Faced with not only being unable to pay for our mortgage and other basics, but realizing that rentals are far more expensive than the mortgage we couldn’t afford, stuff got real in a hurry for us during this period of foreclosure.
As a result of being in foreclosure, we cut to extremes. Even more extremes than before, in fact.
One of those was even cutting the internet (gasp). My new office became my car, while parked in front of anyone who couldn’t figure out how to lock their wi fi, or nursing the same cuppa joe in any diner with free wi fi. Because of this inconvenience, that meant we weren’t online every day. We lived somehow, even though I’m a web designer.
I recently thought of going back to that, as it was more peaceful. 🙂
We got cell phones from the dollar store, and later the grocery store, the service for which was paid for by points earned from grocery shopping. We went even more thrifty on groceries and toiletries. We lowered our electric bill.
With every expense, during our four years in foreclosure purgatory, we asked ourselves, “Do I love this enough to allow it to cause me to live in the van?” …after all, that’s what would have happened but for the grace of God through this foreclosure situation. We’re still using this reasoning, asking ourselves, “What do I love more that this item might keep me from?” This can include saving for college, paying for the property taxes on time, getting a lump sum discount on the homeowners and auto insurance…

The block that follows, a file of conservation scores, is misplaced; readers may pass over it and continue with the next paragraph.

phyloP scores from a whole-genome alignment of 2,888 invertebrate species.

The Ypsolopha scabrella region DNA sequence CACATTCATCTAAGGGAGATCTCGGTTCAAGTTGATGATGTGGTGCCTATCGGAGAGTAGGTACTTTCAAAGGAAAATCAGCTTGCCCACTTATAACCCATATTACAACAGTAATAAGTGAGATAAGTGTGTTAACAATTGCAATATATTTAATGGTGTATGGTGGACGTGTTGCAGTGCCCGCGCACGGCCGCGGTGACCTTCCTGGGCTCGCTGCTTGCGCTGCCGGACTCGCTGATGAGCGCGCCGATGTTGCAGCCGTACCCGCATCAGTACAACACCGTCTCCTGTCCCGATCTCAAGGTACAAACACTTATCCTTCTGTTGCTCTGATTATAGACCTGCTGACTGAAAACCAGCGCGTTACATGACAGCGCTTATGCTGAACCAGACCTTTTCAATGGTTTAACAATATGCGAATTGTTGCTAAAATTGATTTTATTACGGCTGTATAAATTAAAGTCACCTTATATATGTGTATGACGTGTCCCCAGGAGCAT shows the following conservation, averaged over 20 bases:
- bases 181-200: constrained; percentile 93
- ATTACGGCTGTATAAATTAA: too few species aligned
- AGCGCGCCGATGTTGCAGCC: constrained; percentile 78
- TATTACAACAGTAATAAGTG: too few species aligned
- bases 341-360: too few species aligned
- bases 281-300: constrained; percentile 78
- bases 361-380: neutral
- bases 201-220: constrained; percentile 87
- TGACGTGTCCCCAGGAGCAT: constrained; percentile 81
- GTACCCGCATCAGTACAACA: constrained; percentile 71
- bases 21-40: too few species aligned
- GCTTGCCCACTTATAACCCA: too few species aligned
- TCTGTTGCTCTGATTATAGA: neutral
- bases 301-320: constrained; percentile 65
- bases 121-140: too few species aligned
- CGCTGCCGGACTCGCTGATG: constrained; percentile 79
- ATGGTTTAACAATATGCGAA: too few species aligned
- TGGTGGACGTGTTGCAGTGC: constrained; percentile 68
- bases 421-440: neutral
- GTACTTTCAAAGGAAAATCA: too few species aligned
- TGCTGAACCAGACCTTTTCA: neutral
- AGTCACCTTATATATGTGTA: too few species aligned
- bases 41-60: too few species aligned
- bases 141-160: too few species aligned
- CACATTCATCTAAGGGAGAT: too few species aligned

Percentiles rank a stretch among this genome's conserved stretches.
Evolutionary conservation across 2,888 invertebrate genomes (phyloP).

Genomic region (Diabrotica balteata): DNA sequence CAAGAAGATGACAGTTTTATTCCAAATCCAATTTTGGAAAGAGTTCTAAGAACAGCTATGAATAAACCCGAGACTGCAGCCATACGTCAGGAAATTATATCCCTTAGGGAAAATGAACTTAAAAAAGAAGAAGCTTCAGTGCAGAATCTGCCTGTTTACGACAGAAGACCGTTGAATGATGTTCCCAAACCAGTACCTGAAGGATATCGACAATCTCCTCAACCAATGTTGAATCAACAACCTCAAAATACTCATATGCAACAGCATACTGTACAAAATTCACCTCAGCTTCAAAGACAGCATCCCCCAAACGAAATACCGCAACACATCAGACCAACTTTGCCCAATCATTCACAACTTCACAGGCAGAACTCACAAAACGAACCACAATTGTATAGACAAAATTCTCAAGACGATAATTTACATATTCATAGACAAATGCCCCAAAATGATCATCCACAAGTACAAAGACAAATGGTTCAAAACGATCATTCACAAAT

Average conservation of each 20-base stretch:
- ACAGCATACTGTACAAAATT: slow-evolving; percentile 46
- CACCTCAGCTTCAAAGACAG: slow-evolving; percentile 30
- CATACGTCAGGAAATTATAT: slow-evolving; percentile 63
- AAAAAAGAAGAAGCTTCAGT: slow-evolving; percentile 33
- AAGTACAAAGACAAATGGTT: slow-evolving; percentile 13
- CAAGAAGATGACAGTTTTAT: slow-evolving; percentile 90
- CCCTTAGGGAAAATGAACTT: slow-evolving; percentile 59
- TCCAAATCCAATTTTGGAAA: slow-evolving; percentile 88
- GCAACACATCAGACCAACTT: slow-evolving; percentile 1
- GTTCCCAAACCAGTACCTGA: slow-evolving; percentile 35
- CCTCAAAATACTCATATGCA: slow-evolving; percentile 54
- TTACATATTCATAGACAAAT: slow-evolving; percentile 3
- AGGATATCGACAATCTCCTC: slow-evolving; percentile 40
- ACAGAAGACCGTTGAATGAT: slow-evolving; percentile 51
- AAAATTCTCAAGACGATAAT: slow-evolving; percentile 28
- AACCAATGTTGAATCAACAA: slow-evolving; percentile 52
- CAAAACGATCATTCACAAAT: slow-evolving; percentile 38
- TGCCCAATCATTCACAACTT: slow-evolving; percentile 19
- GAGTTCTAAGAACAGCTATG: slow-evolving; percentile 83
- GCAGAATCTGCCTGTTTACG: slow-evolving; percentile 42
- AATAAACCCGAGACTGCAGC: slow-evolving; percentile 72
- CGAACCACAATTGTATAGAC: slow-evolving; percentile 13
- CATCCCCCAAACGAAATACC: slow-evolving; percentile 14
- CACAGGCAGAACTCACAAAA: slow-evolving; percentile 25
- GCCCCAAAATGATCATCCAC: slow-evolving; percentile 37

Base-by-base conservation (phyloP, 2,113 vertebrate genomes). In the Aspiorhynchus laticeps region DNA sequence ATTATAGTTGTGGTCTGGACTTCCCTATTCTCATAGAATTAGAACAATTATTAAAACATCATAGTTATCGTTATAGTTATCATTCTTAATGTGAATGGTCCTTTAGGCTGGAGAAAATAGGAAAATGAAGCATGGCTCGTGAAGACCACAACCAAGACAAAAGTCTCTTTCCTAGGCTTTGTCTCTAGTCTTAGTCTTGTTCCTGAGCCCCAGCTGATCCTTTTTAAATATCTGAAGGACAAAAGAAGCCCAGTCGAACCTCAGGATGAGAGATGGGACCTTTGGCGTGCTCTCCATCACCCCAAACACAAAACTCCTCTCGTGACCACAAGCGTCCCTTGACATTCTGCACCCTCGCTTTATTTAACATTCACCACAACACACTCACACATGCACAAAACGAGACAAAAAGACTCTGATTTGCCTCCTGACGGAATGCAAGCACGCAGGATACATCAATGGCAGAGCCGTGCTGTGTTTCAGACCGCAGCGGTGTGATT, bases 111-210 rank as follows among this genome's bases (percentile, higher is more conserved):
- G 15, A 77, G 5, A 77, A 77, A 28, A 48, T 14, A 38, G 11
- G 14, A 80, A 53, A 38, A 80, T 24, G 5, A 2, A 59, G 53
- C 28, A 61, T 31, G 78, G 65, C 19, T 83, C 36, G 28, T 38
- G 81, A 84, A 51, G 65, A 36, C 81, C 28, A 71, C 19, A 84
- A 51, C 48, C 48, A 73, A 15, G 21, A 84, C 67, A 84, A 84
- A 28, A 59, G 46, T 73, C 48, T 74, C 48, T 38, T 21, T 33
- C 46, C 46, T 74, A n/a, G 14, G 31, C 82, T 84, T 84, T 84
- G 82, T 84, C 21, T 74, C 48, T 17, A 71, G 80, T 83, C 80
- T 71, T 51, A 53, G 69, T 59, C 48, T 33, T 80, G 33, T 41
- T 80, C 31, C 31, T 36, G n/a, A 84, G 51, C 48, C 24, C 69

We Learned More About What REALLY Was Important to Us
This occurred in two parts during our foreclosure.
Part one was in purging our home and lives of anything that was not totally necessary, and selling it through garage sales, Craigslist, or scrap metal places.
Part two was realizing that there were some expenses, some purchases, and some things we thought we ‘needed’ that we really could live without, as I mentioned earlier. We don’t have to have internet at home all the time. We don’t have to have smartphones, or expensive data plans. We don’t have to do many of the things we thought were necessary.
It’s amazing how little we really do need. 🙂It's amazing how little we really do need. Click To Tweet
We Learned to Protect Our Health